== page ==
When I started seeing so many patients who were exhausted, with no energy and low immune systems, I obviously started thinking about why this was happening. And I realized that the only time I never saw patients who had these symptoms was when I was working 28 years ago in Kwandebele, a rural area in South Africa. I was seeing diseases symptomatic of poverty and malnutrition, but not the same types of problems I see today in New York City or when I worked in urban areas in South Africa, where patients are more likely to come in complaining of fatigue, insomnia, depression or various aches and pains. There was no electricity, indoor heating or refrigeration in Kwandebele. They went to bed when it got dark, they arose with the sun, they ate whatever foods were available in season. They lived in accordance with the cycles and rhythms of nature. From going to the game parks while growing up in South Africa, I knew that animals who live in the wild don’t get chronic diseases, whereas caged animals do. I also had learned in Chinese medicine that we humans are microcosms of nature, a smaller universe per se. From there, I started learning about the new science of nutrigenomics, which is the science of eating for our genes. It says that the further removed foods are from nature, the more problems our genes have with them and the more likely we are to have chronic diseases like obesity, heart disease, diabetes and arthritis.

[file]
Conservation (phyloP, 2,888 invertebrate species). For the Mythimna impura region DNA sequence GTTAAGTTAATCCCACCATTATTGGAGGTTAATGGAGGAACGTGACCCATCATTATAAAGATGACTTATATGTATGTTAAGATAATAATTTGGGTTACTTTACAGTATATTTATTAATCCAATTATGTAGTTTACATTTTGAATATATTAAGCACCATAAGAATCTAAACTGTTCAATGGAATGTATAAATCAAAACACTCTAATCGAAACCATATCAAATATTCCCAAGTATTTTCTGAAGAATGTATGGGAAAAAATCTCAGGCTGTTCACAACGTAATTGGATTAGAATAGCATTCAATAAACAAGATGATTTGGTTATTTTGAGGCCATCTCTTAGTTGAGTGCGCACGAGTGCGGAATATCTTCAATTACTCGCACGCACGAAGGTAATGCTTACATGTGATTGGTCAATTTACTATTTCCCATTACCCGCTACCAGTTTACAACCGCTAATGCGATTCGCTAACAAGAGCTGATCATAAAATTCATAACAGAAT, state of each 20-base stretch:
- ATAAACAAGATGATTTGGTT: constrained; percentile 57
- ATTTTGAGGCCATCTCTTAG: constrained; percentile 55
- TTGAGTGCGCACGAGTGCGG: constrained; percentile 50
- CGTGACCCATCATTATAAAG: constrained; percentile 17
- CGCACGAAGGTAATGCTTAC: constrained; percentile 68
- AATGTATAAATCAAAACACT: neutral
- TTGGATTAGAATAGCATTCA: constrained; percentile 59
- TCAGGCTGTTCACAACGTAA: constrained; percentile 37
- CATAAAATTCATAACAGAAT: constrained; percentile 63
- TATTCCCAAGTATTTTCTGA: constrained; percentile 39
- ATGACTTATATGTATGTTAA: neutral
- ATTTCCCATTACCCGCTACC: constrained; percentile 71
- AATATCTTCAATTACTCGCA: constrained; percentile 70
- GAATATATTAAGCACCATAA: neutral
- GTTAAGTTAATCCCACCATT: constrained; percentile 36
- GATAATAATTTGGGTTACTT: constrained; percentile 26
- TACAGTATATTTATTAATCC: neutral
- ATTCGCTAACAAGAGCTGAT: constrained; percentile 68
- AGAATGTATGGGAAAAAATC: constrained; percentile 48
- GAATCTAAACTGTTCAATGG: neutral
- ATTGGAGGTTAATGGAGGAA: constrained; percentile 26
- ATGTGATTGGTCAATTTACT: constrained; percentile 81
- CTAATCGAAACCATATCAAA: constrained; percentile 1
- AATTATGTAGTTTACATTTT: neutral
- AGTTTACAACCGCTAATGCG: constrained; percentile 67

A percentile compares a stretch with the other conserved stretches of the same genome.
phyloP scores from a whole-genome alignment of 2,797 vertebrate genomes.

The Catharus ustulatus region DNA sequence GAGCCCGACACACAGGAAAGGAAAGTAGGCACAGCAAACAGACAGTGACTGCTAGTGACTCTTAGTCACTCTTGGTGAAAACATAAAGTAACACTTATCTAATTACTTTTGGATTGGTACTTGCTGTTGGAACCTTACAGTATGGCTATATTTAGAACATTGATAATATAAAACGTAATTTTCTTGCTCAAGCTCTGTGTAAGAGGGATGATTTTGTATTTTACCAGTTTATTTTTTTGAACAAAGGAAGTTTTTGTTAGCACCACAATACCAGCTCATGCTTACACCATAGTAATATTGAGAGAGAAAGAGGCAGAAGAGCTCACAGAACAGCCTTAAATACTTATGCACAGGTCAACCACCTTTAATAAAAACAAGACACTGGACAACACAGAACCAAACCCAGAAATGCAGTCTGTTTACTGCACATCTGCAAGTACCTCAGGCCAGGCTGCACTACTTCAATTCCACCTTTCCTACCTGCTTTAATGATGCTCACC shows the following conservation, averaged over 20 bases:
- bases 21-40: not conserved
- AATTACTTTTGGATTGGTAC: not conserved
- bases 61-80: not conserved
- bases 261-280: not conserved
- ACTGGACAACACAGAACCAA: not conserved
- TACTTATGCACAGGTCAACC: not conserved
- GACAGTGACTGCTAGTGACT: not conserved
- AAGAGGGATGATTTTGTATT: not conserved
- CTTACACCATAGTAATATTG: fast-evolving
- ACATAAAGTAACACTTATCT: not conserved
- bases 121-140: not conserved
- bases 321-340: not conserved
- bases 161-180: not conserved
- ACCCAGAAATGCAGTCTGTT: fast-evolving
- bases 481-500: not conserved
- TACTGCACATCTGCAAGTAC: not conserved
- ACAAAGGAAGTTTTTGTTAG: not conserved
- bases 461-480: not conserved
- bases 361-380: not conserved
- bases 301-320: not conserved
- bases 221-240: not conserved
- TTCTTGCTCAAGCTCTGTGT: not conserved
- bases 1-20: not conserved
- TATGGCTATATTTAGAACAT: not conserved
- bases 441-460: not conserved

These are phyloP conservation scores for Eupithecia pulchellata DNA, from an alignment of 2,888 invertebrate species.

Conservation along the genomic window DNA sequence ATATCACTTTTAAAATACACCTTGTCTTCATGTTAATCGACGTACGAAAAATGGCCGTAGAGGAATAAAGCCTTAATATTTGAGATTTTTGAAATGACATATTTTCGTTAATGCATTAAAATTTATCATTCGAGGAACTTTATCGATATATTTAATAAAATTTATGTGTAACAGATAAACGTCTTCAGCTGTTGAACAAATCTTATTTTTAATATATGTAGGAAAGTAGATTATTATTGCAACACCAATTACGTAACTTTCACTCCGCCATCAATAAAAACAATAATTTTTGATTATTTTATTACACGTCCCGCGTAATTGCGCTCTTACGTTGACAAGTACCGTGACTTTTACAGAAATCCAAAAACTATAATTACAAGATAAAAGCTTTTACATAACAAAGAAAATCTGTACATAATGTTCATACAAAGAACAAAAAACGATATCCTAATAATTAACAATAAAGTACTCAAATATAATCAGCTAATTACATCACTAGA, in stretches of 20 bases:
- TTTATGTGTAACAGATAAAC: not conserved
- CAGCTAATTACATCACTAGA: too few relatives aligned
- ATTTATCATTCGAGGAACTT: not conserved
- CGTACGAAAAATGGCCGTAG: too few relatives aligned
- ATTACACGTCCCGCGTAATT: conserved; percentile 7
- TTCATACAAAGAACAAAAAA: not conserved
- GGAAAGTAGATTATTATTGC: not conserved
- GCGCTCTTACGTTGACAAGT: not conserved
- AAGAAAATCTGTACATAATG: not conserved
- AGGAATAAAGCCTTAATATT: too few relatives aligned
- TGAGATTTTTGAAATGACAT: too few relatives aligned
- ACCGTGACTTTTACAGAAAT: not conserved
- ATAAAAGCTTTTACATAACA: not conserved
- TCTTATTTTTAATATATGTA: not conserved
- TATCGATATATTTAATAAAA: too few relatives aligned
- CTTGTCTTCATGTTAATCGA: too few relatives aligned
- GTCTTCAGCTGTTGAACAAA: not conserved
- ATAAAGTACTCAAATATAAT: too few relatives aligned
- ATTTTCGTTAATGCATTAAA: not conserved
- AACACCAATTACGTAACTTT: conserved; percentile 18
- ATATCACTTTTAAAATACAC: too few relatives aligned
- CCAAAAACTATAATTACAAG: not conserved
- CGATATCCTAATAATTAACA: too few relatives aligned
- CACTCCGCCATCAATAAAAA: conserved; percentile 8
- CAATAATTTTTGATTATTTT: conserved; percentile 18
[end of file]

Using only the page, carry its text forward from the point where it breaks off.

So, then I went “A-HAH!”…...it all made sense. Music was how I first experienced rhythm, but I realized nature’s rhythms are everywhere, including in our genes - we just live so removed from them with our modern lifestyles.

Some practical things does Dr. Lipman suggest to get back in rhythm?
Frank Lipman: